Understanding Home Owners Associations and body corporates LAW CORNER

2016-09-07 06:00

THE time has come for you to downscale. Naturally, security is of the utmost importance and a secure complex seems perfect.

However, apart from the many benefits, communal living requires you to have regard and consideration for all the residents in your new complex and as such you will find that your conduct and management within your newly acquired property are regulated either by a home owners association or a body corporate (if the complex is governed by the Sectional Titles Act, Act 95 of 1986); House Rules and Title Deed conditions.

In 2006, in a judgment in the Witwatersrand High Court, the relationship between the member and the home owners association to which he becomes a member upon taking ownership of his property is defined as:

The nature of the relationship established between home owners in a townhouse complex under a Memorandum of Association to which each subscribes, constitutes an agreement in terms of which each home owner submits contractually to the decisions of a body of elected trustees to whom they have conferred the right and power to make binding decisions on matters that affect their relationship inter se or which generally affects their complex.

These rules are generally designed to look after the communal interests defining what you may and may not do to ensure that you are a good and responsible neighbour however rules need to be understood to ensure that you are not in contravention of the rules of the home owners association or body corporate.

The KwaZulu-Natal High Court recently laid down judgments in two cases involving the validity of rules and the conduct of a management association which highlight the following principles:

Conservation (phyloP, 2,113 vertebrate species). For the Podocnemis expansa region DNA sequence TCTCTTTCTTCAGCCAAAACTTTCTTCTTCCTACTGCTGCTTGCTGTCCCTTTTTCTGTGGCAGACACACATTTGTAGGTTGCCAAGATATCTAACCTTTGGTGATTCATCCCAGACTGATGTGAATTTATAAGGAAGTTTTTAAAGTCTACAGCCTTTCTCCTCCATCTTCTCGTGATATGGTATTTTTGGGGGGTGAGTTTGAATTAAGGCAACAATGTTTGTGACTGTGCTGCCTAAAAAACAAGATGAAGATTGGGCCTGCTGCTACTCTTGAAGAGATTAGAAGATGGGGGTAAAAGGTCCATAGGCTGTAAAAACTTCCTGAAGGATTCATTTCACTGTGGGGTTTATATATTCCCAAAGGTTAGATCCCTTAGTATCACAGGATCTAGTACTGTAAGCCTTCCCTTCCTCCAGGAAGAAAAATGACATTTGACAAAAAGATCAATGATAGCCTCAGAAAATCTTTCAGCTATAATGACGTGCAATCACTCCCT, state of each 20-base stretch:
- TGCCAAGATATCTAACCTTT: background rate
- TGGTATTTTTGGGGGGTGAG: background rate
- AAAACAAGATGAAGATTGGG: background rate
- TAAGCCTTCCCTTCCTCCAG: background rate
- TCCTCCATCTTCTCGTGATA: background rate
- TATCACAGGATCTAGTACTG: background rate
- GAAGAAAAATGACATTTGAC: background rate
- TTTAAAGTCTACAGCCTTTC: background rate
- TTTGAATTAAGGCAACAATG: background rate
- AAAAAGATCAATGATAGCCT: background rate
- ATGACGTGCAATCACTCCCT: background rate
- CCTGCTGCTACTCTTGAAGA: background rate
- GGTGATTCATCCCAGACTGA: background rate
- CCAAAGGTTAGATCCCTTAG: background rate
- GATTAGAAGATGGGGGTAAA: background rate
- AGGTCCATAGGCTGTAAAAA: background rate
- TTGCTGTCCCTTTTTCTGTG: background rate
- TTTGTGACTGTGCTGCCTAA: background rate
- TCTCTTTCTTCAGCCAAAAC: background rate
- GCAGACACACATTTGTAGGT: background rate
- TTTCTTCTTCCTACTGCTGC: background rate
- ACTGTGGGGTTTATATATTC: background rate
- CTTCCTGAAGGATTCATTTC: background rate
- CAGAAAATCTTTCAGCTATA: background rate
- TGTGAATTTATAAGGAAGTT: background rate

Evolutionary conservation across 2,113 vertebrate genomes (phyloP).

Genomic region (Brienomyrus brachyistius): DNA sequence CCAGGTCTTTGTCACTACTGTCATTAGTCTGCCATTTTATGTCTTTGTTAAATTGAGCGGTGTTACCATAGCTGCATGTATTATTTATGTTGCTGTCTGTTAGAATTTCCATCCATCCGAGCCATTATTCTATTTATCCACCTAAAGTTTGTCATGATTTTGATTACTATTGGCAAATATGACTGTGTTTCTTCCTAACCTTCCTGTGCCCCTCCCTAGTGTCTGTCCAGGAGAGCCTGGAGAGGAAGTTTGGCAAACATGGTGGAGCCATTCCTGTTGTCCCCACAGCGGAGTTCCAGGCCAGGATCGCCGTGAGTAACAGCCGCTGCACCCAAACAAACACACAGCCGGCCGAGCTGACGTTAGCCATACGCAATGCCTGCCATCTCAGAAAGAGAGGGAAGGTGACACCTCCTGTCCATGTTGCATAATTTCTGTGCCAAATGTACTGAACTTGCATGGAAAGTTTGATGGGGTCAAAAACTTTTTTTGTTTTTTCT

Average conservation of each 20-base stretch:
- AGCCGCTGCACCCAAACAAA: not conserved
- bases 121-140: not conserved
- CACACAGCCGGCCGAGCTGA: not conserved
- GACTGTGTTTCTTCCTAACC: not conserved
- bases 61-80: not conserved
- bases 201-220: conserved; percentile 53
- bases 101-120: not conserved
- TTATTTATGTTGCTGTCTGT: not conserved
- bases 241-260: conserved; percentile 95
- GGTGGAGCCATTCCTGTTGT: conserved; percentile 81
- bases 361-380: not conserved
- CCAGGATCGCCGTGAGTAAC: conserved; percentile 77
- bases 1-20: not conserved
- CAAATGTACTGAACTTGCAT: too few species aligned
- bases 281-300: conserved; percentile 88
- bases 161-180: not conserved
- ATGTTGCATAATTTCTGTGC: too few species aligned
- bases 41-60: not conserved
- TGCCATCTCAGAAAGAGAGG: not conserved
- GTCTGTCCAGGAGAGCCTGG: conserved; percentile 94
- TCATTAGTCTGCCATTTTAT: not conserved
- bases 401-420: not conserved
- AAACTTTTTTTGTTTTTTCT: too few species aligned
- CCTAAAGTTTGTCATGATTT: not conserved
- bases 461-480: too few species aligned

• The Court will not simply declare certain specified conduct rules of the association as unlawful and as a result authorise an owner/member to simply disregard the rules.

The Court made it clear that even though a rule may “irk one’s “individual sense of propriety and fairness”, because of their restrictive and regimented nature, they cannot be said to be contrary to public policy ” [sic] and therefore be declared unlawful. It is the implementation and enforcement of the rules by the management association, which may result in the invalidation of the rule.

• The management association may not take a punitive action which results in the owner not being permitted access to his property to exercise his proprietal rights without seeking an order from the court to prohibit such owner access to his property.

If the management association, as a result of the owner not having paid a fine imposed against him by the management association, takes an action which prohibits the owner from gaining access to his property to exercise his proprietary rights, such action is tantamount to what is referred to in law as “self-help”. It is a long established principle in our law that self-help is unlawful and that any provision in a contract providing for such will not be enforced by our courts.

Before buying into a complex you simply have to do your homework properly. The fact of the matter remains, that you have to acquaint yourself with the rules of the complex applicable before you sign on the dotted line. Once you have bound yourself contractually, you are bound by these rules and the implications of non- compliance therewith. The High Court has in a recent cases reinforced this principle by stating that the nature of the relationship between the member/owner is contractual, based on the voluntary choice by the member by purchasing property, residing within the estate and subjecting themselves to the association’s rules and that in any case which is referred to the Court, the Court will decide the matter within the contractual framework.

At J Leslie Smith &
Company we have
experienced professionals who can assist you in looking into and understanding the potential pitfalls of buying in a complex.

Phone 033 845 9700 or email jls@jleslie.co.za for further assistance.

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